Bedtime Stories ~ Poppleton
Poppleton is the main character in a series of children’s books written by American author Cynthia Rylant. Illustrated by Mark Teague. Published originally by Blue Sky press in 1997. Also published by Viking and Scholastic.
Poppleton was read on December 14th, 1997 by Ms. Felicia Howell’s 5th grade after-school technology group at Lead Elementary School in San Mateo. This was their first podcast ever! We recorded Poppleton by passing the book and the mic around a table in the library. It was a lot of fun. Read by: Ms. Howell, Leilani, Rylee, Tru, Michelle, Osvaldo, Iztasu and Bobby
The stories follow a pig named Poppleton who moves from the city to a small town and enjoys humorous adventures with his friends and neighbors. This series is marketed to children ages 5 to 9. Poppleton was the mascot for American Library Association‘s 1997 reading campaign. ~Wikipedia
Order Poppleton from Cindi at the Inkspell Bookstore in Half Moon Bay.
There are more Poppleton Stories to read.
From Publishers Weekly
City pig Poppleton adjusts to small-town life in this understated and roundly appealing chapter book. In “Neighbors,” the polite Poppleton tries to think up a polite way to say “no thanks” to Cherry Sue, a friendly llama who invites him to breakfast, lunch and dinner every single day. When his aggravation expresses itself as rudeness, Cherry Sue admits that she didn’t know how to stop issuing invitations without hurting Poppleton’s feelings, and the two become best friends. The second vignette, “The Library,” details Poppleton’s reading ritual, which demands solitude. Finally, “The Pill” introduces Fillmore, a sick goat who refuses to take his pill unless Poppleton hides it in a cake, whereupon the stubborn goat eats all the other slices until he reaches the one with the medicine: ” ‘I can’t eat that one,’ he said. ‘It has a pill.’ ” As in Rylant’s other series for beginning readers (Henry and Mudge; Mr. Potter and Tabby), her concise sentences mimic the characters’ good manners and wryly point up the failures of etiquette. Teague contributes fetching watercolor-and-pencil images of the pudgy pig, slender llama and dignified goat; the compositions are airier and the palette lighter than in his Pigsty or The Secret Shortcut. Ages 4-7. ~ Amazon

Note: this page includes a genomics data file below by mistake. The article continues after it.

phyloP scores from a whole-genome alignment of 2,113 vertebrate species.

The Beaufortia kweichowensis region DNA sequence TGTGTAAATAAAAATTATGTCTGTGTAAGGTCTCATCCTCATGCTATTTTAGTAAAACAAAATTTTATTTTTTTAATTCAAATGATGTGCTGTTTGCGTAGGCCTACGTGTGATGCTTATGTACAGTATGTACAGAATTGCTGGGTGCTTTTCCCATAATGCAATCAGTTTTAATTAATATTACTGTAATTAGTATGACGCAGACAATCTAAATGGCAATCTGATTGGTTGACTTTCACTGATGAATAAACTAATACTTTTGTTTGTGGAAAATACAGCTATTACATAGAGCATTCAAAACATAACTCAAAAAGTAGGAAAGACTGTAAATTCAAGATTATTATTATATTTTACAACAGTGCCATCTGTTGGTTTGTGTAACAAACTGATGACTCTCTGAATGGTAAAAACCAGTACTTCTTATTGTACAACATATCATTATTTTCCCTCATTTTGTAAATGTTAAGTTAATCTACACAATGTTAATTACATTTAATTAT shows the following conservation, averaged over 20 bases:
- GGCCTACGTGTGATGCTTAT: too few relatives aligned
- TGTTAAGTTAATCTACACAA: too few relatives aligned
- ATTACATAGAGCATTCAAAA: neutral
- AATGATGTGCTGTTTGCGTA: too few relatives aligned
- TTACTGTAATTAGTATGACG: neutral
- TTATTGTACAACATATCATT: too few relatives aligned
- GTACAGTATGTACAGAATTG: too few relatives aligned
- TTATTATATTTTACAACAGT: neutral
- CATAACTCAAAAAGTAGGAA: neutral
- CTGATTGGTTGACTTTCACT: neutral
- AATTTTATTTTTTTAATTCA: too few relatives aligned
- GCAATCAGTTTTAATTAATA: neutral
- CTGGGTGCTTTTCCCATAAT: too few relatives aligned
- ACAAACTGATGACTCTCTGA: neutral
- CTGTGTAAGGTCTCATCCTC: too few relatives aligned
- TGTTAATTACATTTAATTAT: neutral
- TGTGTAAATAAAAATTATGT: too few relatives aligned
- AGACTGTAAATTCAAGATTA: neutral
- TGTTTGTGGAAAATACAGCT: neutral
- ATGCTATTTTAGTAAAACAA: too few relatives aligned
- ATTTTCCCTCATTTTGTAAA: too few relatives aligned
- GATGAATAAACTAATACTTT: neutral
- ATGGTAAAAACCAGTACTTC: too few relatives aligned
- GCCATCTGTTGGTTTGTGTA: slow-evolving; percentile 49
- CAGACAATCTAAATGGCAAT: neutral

How to Use Bedtime Stories as an Independent Reading Tutor
Prepare your child for a relaxing audio podcast experience. Whether in the car, the store, or before bed, let your child immerse their ear in their imagination. School is largely auditory. So, prepare your kid to listen and visualize a story without TV or video. Just listen!
Then share the book to the audio. Listen and read. Allow your child to teach themselves to read. Using visual/audio anchor words your child will figure out the visual/sound connections by themselves. Eventually, they will be able to read the book to you all by themselves!
How to Record and Edit Your Own mp3 Podcast for Bedtime Stories!
“Watch this instructional video on “How to Record and Edit Your Own mp3 Podcast for Bedtime Stories!” Anyone can record a podcast.